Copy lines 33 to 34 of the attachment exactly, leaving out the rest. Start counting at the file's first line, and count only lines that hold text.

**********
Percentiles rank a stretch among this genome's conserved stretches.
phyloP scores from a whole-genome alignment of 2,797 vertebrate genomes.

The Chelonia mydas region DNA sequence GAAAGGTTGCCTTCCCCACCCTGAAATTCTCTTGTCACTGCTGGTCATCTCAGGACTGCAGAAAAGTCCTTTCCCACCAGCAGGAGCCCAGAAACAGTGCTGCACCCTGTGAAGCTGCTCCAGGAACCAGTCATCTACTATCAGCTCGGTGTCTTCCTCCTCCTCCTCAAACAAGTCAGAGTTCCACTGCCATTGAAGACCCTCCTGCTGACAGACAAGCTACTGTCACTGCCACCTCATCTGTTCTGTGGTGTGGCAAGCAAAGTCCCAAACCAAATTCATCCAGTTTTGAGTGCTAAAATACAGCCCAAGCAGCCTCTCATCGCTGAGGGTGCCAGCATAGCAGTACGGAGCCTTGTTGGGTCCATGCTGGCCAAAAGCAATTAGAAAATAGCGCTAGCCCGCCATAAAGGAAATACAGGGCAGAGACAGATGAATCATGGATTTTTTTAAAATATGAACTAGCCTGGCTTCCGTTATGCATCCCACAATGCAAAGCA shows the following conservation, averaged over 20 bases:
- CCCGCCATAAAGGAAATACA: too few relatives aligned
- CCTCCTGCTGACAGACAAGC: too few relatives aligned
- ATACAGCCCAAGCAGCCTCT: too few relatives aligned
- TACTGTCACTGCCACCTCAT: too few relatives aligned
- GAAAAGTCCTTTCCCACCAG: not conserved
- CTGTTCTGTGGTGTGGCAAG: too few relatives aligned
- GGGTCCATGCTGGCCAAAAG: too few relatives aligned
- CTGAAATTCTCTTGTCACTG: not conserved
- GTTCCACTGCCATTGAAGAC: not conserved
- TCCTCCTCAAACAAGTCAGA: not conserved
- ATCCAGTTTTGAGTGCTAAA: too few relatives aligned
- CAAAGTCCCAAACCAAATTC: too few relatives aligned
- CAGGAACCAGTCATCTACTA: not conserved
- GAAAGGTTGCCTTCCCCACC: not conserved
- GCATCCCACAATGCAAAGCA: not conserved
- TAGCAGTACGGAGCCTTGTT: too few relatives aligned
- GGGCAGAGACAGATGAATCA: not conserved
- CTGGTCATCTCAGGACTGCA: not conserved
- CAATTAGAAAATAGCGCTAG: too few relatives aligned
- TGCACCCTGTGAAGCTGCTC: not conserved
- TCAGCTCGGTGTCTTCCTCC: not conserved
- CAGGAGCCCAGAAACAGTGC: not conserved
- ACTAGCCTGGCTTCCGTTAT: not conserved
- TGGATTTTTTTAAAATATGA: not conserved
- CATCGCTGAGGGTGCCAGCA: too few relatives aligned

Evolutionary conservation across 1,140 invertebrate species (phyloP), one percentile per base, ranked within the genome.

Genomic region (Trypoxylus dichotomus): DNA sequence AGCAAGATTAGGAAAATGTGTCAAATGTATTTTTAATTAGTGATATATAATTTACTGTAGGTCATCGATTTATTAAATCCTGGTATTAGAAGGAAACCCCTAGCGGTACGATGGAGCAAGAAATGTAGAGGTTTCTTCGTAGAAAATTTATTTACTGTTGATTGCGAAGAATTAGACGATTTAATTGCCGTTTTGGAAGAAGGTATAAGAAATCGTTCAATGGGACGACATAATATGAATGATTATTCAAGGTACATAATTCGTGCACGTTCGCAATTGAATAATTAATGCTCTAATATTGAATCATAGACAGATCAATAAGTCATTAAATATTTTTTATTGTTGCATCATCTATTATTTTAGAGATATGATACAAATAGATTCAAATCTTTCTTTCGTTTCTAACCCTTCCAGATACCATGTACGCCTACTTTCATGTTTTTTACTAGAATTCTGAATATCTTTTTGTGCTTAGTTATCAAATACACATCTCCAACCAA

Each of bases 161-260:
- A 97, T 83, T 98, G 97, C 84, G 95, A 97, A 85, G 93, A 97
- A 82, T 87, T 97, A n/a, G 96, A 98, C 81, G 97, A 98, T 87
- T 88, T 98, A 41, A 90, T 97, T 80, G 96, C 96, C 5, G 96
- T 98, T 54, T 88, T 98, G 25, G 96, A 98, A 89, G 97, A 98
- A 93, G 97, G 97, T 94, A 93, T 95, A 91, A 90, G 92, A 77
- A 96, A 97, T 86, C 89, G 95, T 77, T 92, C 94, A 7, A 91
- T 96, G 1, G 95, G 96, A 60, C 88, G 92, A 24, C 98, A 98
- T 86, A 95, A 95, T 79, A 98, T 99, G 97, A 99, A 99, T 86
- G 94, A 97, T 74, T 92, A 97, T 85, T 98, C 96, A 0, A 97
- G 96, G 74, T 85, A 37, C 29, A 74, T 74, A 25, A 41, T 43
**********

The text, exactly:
- A 82, T 87, T 97, A n/a, G 96, A 98, C 81, G 97, A 98, T 87
- T 88, T 98, A 41, A 90, T 97, T 80, G 96, C 96, C 5, G 96